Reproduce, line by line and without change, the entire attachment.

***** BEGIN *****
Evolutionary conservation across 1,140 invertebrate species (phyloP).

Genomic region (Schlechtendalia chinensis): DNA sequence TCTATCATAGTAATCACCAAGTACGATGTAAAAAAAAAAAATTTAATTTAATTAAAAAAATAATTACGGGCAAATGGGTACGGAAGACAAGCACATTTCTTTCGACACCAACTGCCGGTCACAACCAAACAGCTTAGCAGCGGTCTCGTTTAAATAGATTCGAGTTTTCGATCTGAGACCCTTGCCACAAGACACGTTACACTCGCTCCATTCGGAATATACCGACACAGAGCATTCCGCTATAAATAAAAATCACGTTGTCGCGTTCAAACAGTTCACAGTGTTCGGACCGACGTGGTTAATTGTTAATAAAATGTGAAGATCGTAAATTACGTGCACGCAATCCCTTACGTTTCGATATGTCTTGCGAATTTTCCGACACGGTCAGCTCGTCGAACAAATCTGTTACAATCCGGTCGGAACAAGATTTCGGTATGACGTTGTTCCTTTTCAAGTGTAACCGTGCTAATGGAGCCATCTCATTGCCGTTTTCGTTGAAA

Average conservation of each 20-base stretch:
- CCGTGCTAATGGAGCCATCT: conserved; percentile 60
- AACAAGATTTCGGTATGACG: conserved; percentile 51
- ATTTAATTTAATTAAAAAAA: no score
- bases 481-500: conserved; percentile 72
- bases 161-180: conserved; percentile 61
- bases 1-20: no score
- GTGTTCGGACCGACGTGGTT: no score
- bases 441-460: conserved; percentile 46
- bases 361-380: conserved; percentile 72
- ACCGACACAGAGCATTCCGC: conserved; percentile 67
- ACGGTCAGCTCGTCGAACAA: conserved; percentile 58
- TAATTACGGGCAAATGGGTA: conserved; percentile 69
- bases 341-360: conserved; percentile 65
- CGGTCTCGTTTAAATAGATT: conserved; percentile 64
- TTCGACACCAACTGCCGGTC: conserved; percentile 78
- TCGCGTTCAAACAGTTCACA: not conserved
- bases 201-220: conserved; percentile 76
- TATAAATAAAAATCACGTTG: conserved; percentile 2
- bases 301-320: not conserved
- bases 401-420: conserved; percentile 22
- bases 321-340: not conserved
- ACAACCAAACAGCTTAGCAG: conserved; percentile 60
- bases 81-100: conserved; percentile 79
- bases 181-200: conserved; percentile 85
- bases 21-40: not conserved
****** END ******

Evolutionary conservation across 1,140 invertebrate species (phyloP).

Genomic region (Schlechtendalia chinensis): DNA sequence TCTATCATAGTAATCACCAAGTACGATGTAAAAAAAAAAAATTTAATTTAATTAAAAAAATAATTACGGGCAAATGGGTACGGAAGACAAGCACATTTCTTTCGACACCAACTGCCGGTCACAACCAAACAGCTTAGCAGCGGTCTCGTTTAAATAGATTCGAGTTTTCGATCTGAGACCCTTGCCACAAGACACGTTACACTCGCTCCATTCGGAATATACCGACACAGAGCATTCCGCTATAAATAAAAATCACGTTGTCGCGTTCAAACAGTTCACAGTGTTCGGACCGACGTGGTTAATTGTTAATAAAATGTGAAGATCGTAAATTACGTGCACGCAATCCCTTACGTTTCGATATGTCTTGCGAATTTTCCGACACGGTCAGCTCGTCGAACAAATCTGTTACAATCCGGTCGGAACAAGATTTCGGTATGACGTTGTTCCTTTTCAAGTGTAACCGTGCTAATGGAGCCATCTCATTGCCGTTTTCGTTGAAA

Average conservation of each 20-base stretch:
- CCGTGCTAATGGAGCCATCT: conserved; percentile 60
- AACAAGATTTCGGTATGACG: conserved; percentile 51
- ATTTAATTTAATTAAAAAAA: no score
- bases 481-500: conserved; percentile 72
- bases 161-180: conserved; percentile 61
- bases 1-20: no score
- GTGTTCGGACCGACGTGGTT: no score
- bases 441-460: conserved; percentile 46
- bases 361-380: conserved; percentile 72
- ACCGACACAGAGCATTCCGC: conserved; percentile 67
- ACGGTCAGCTCGTCGAACAA: conserved; percentile 58
- TAATTACGGGCAAATGGGTA: conserved; percentile 69
- bases 341-360: conserved; percentile 65
- CGGTCTCGTTTAAATAGATT: conserved; percentile 64
- TTCGACACCAACTGCCGGTC: conserved; percentile 78
- TCGCGTTCAAACAGTTCACA: not conserved
- bases 201-220: conserved; percentile 76
- TATAAATAAAAATCACGTTG: conserved; percentile 2
- bases 301-320: not conserved
- bases 401-420: conserved; percentile 22
- bases 321-340: not conserved
- ACAACCAAACAGCTTAGCAG: conserved; percentile 60
- bases 81-100: conserved; percentile 79
- bases 181-200: conserved; percentile 85
- bases 21-40: not conserved